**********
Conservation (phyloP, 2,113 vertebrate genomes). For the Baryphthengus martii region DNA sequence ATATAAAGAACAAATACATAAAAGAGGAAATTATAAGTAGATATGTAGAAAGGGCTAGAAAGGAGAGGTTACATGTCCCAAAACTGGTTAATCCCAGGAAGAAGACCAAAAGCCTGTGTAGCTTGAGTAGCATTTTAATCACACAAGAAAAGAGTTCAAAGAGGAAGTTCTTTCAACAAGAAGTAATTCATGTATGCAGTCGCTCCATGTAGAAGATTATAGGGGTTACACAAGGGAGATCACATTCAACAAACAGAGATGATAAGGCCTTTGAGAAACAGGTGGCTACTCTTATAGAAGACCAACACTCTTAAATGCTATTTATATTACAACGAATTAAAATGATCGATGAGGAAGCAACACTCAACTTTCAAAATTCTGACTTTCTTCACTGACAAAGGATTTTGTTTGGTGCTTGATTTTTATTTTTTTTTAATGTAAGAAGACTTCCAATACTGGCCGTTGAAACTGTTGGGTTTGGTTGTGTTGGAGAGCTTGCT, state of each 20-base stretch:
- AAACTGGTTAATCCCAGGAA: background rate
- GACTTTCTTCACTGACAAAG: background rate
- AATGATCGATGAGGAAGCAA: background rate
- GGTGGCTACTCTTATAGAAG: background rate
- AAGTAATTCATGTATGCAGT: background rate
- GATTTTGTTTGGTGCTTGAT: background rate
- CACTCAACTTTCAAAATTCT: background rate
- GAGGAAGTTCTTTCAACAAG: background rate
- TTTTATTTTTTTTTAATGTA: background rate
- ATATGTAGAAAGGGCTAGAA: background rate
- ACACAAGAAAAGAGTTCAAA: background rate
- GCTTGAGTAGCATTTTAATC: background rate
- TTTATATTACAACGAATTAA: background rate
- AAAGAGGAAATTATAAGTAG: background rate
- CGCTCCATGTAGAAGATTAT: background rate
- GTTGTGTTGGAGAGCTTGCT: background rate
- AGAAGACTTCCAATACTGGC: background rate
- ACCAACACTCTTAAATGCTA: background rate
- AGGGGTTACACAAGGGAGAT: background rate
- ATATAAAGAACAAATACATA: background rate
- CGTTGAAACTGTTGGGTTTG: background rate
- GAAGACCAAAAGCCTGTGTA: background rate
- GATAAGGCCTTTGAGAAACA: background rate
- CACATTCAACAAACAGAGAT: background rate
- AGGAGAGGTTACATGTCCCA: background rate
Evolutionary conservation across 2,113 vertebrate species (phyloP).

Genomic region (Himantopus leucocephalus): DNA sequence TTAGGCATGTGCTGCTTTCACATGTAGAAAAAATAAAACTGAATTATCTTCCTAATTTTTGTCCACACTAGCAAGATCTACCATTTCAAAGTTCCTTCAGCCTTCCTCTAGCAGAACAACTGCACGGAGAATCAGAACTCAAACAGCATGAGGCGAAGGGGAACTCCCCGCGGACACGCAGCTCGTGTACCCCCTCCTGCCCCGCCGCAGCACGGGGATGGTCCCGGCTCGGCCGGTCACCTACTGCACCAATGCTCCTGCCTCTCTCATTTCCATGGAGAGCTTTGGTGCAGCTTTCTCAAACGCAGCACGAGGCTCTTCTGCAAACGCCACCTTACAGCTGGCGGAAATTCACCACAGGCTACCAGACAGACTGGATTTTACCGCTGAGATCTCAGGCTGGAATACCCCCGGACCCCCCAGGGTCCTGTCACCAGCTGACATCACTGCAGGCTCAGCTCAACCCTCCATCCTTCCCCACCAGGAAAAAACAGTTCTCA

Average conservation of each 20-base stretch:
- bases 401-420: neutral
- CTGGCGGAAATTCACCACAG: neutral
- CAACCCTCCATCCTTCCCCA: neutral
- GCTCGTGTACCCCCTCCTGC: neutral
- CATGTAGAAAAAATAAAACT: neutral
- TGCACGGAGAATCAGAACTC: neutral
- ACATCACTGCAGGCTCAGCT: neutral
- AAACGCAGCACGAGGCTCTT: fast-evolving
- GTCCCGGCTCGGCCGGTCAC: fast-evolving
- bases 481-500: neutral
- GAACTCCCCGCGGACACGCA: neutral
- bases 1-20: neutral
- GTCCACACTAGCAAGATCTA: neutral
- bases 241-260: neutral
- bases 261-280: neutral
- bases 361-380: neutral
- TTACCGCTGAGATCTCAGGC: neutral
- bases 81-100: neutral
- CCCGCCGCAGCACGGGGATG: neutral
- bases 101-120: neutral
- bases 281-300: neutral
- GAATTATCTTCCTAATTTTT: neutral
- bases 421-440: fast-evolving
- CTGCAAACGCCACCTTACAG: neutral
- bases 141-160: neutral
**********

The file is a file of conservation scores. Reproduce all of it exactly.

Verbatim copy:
Conservation (phyloP, 2,113 vertebrate genomes). For the Baryphthengus martii region DNA sequence ATATAAAGAACAAATACATAAAAGAGGAAATTATAAGTAGATATGTAGAAAGGGCTAGAAAGGAGAGGTTACATGTCCCAAAACTGGTTAATCCCAGGAAGAAGACCAAAAGCCTGTGTAGCTTGAGTAGCATTTTAATCACACAAGAAAAGAGTTCAAAGAGGAAGTTCTTTCAACAAGAAGTAATTCATGTATGCAGTCGCTCCATGTAGAAGATTATAGGGGTTACACAAGGGAGATCACATTCAACAAACAGAGATGATAAGGCCTTTGAGAAACAGGTGGCTACTCTTATAGAAGACCAACACTCTTAAATGCTATTTATATTACAACGAATTAAAATGATCGATGAGGAAGCAACACTCAACTTTCAAAATTCTGACTTTCTTCACTGACAAAGGATTTTGTTTGGTGCTTGATTTTTATTTTTTTTTAATGTAAGAAGACTTCCAATACTGGCCGTTGAAACTGTTGGGTTTGGTTGTGTTGGAGAGCTTGCT, state of each 20-base stretch:
- AAACTGGTTAATCCCAGGAA: background rate
- GACTTTCTTCACTGACAAAG: background rate
- AATGATCGATGAGGAAGCAA: background rate
- GGTGGCTACTCTTATAGAAG: background rate
- AAGTAATTCATGTATGCAGT: background rate
- GATTTTGTTTGGTGCTTGAT: background rate
- CACTCAACTTTCAAAATTCT: background rate
- GAGGAAGTTCTTTCAACAAG: background rate
- TTTTATTTTTTTTTAATGTA: background rate
- ATATGTAGAAAGGGCTAGAA: background rate
- ACACAAGAAAAGAGTTCAAA: background rate
- GCTTGAGTAGCATTTTAATC: background rate
- TTTATATTACAACGAATTAA: background rate
- AAAGAGGAAATTATAAGTAG: background rate
- CGCTCCATGTAGAAGATTAT: background rate
- GTTGTGTTGGAGAGCTTGCT: background rate
- AGAAGACTTCCAATACTGGC: background rate
- ACCAACACTCTTAAATGCTA: background rate
- AGGGGTTACACAAGGGAGAT: background rate
- ATATAAAGAACAAATACATA: background rate
- CGTTGAAACTGTTGGGTTTG: background rate
- GAAGACCAAAAGCCTGTGTA: background rate
- GATAAGGCCTTTGAGAAACA: background rate
- CACATTCAACAAACAGAGAT: background rate
- AGGAGAGGTTACATGTCCCA: background rate
Evolutionary conservation across 2,113 vertebrate species (phyloP).

Genomic region (Himantopus leucocephalus): DNA sequence TTAGGCATGTGCTGCTTTCACATGTAGAAAAAATAAAACTGAATTATCTTCCTAATTTTTGTCCACACTAGCAAGATCTACCATTTCAAAGTTCCTTCAGCCTTCCTCTAGCAGAACAACTGCACGGAGAATCAGAACTCAAACAGCATGAGGCGAAGGGGAACTCCCCGCGGACACGCAGCTCGTGTACCCCCTCCTGCCCCGCCGCAGCACGGGGATGGTCCCGGCTCGGCCGGTCACCTACTGCACCAATGCTCCTGCCTCTCTCATTTCCATGGAGAGCTTTGGTGCAGCTTTCTCAAACGCAGCACGAGGCTCTTCTGCAAACGCCACCTTACAGCTGGCGGAAATTCACCACAGGCTACCAGACAGACTGGATTTTACCGCTGAGATCTCAGGCTGGAATACCCCCGGACCCCCCAGGGTCCTGTCACCAGCTGACATCACTGCAGGCTCAGCTCAACCCTCCATCCTTCCCCACCAGGAAAAAACAGTTCTCA

Average conservation of each 20-base stretch:
- bases 401-420: neutral
- CTGGCGGAAATTCACCACAG: neutral
- CAACCCTCCATCCTTCCCCA: neutral
- GCTCGTGTACCCCCTCCTGC: neutral
- CATGTAGAAAAAATAAAACT: neutral
- TGCACGGAGAATCAGAACTC: neutral
- ACATCACTGCAGGCTCAGCT: neutral
- AAACGCAGCACGAGGCTCTT: fast-evolving
- GTCCCGGCTCGGCCGGTCAC: fast-evolving
- bases 481-500: neutral
- GAACTCCCCGCGGACACGCA: neutral
- bases 1-20: neutral
- GTCCACACTAGCAAGATCTA: neutral
- bases 241-260: neutral
- bases 261-280: neutral
- bases 361-380: neutral
- TTACCGCTGAGATCTCAGGC: neutral
- bases 81-100: neutral
- CCCGCCGCAGCACGGGGATG: neutral
- bases 101-120: neutral
- bases 281-300: neutral
- GAATTATCTTCCTAATTTTT: neutral
- bases 421-440: fast-evolving
- CTGCAAACGCCACCTTACAG: neutral
- bases 141-160: neutral